By CHUCKIE MAGGIO
Richard Knaack and his friends enthusiastically strode into the 208,000-foot facility that was doubling as the most euphoric workplace in the United States. They were invited by the Tri-State Area’s most popular leader, a man whose approval rating surpassed those of George Bush, Eliot Spitzer or Jon Corzine.
To America, he was the giant slayer who helped render one of the most dominant years in sports history nearly irrelevant. To the men who visited him in East Rutherford in the middle of February 2008, he was just Coach Coughlin.
Decades before New York Giants quarterback Eli Manning tossed the pass that denied the New England Patriots perfection and earned Tom Coughlin his second Super Bowl ring, Coughlin began his coaching career at the Rochester Institute of Technology. The Tigers were a club squad, teeming with enthusiasm but lacking resources. Coughlin’s tenure produced the school’s first varsity outfit and formed lifetime bonds he and his players still cherish 50 years after his first training camp.
Coughlin, upon graduating from Syracuse University in 1969, was connected to RIT by head basketball coach Bill Carey. Carey was Coughlin’s basketball and baseball coach at Waterloo High School and recommended his former point guard and catcher to athletic director Lou Alexander Jr.
Alexander shared the school’s vision of a near-future move to Division III, where the Tigers would join a conference with established programs including Alfred, Ithaca and St. Lawrence. Coughlin would teach physical education and spend a year as an assistant under head coach Ken Davis. In 1970, the program would be his.
“The idea of going there, working a year as an assistant and then becoming the full-time head coach, the only football coach in the physical education department, that was the lure,” Coughlin said of the opportunity.
Even as the head coach, Coughlin paid his dues. Being the only full-time member of the staff involved cooking his players’ meals, buying equipment, scheduling all aspects of the season, washing water bottles and even finding a fraternity house for the team to stay during the preseason. “Everything you had to do,” Coughlin recalled, “I did it.”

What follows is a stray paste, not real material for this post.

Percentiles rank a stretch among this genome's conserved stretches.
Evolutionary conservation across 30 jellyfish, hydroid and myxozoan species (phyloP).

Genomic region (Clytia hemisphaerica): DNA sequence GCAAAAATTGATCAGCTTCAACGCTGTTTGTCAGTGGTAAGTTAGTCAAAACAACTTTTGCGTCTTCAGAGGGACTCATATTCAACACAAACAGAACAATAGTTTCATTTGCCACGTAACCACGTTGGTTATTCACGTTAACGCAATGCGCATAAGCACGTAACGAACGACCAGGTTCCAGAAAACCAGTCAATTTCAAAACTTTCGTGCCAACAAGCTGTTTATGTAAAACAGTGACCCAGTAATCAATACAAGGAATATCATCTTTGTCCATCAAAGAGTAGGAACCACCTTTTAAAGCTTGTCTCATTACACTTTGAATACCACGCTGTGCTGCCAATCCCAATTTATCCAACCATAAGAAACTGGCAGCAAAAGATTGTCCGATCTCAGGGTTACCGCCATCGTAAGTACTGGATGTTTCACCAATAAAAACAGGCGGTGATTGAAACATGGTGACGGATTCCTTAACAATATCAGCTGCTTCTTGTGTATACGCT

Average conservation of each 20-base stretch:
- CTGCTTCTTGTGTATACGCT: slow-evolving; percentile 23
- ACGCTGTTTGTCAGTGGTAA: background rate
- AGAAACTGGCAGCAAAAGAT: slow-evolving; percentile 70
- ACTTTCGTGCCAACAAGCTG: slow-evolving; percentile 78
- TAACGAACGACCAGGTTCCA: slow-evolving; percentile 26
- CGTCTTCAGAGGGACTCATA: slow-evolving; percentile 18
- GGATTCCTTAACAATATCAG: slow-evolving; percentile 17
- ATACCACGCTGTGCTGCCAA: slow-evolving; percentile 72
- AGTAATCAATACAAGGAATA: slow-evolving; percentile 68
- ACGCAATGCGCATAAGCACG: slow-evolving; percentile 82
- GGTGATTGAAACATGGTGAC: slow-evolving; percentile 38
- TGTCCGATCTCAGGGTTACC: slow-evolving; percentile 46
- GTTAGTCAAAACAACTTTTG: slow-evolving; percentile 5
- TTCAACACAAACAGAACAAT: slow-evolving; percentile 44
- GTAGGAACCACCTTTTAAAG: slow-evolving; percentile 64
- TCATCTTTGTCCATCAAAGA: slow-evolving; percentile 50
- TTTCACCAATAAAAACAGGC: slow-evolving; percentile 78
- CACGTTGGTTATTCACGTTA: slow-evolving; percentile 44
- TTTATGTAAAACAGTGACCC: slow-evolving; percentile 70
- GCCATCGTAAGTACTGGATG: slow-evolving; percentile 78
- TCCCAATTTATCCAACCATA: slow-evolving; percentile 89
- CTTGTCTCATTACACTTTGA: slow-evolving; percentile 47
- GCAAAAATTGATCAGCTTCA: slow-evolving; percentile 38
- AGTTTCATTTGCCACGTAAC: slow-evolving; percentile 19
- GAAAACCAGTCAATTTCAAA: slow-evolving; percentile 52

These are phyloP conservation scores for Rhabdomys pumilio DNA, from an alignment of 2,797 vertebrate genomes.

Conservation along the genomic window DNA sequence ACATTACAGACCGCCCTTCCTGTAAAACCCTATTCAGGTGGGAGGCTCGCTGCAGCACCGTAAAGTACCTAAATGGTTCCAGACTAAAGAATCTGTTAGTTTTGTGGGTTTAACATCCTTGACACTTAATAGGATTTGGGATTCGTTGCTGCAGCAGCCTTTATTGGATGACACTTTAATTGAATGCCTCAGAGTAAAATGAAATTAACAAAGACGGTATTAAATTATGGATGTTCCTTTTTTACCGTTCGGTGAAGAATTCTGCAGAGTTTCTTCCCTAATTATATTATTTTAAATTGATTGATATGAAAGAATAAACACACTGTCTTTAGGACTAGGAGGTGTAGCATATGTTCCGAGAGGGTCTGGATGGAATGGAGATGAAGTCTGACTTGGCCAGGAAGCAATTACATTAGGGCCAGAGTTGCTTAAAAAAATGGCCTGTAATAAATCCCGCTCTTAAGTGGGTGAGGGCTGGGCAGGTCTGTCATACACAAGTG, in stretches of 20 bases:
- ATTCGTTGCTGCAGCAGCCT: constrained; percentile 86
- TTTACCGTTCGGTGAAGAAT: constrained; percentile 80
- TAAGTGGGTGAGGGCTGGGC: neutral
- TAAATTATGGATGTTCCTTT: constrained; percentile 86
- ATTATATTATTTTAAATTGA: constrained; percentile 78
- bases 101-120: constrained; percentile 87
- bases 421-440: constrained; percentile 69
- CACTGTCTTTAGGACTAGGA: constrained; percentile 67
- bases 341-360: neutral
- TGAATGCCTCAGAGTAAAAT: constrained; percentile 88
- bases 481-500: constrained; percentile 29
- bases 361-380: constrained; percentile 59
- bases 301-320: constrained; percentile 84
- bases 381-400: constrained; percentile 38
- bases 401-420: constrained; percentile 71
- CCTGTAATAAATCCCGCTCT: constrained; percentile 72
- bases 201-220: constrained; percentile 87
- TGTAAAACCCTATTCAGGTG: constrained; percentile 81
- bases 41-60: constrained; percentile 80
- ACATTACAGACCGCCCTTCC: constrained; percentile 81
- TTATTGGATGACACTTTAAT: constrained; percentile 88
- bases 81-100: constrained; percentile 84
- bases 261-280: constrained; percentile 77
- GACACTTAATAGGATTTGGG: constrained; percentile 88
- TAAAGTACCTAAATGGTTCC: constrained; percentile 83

Coughlin’s reputation as a strict disciplinarian was born in the Flower City. The team was required to wear a dress shirt and tie to away games. Coughlin and his assistants conducted bed checks during preseason to ensure players didn’t break curfew. Practices followed a rigid schedule and unexcused tardiness was punished.
“I was in my third year of engineering school and hadn’t played since my senior year in high school,” Pat Muscarella, one of the squad’s top rushers, noted. “The first meeting he seemed over the top from what I was expecting, stressing every point he was making extremely hard… The first practice was also pretty intense and difficult, as I was not in the best of shape. I made it through okay but knew a large number of guys would not return, and they didn’t.”
Players quickly respected Coughlin, who showed legendary Packers coach Vince Lombardi’s sales training films in team meetings as a motivational technique and stressed attention to detail in his gameplans. Beyond football, he ingrained valuable life lessons in his players, who appreciated his confidence in their abilities and commitment to honest dialogue.
RIT’s board of trustees approved varsity football in April 1971. The Tigers played their first varsity game on Nov. 13, the last game of their campaign, dropping a 29-10 contest to visiting Brockport. The undermanned Tigers, who were limited to just 22 rushing yards, missed four transfer students who were ineligible to play on the varsity level. They also threw three interceptions and lost four fumbles, an inauspicious way to start a legendary coaching career.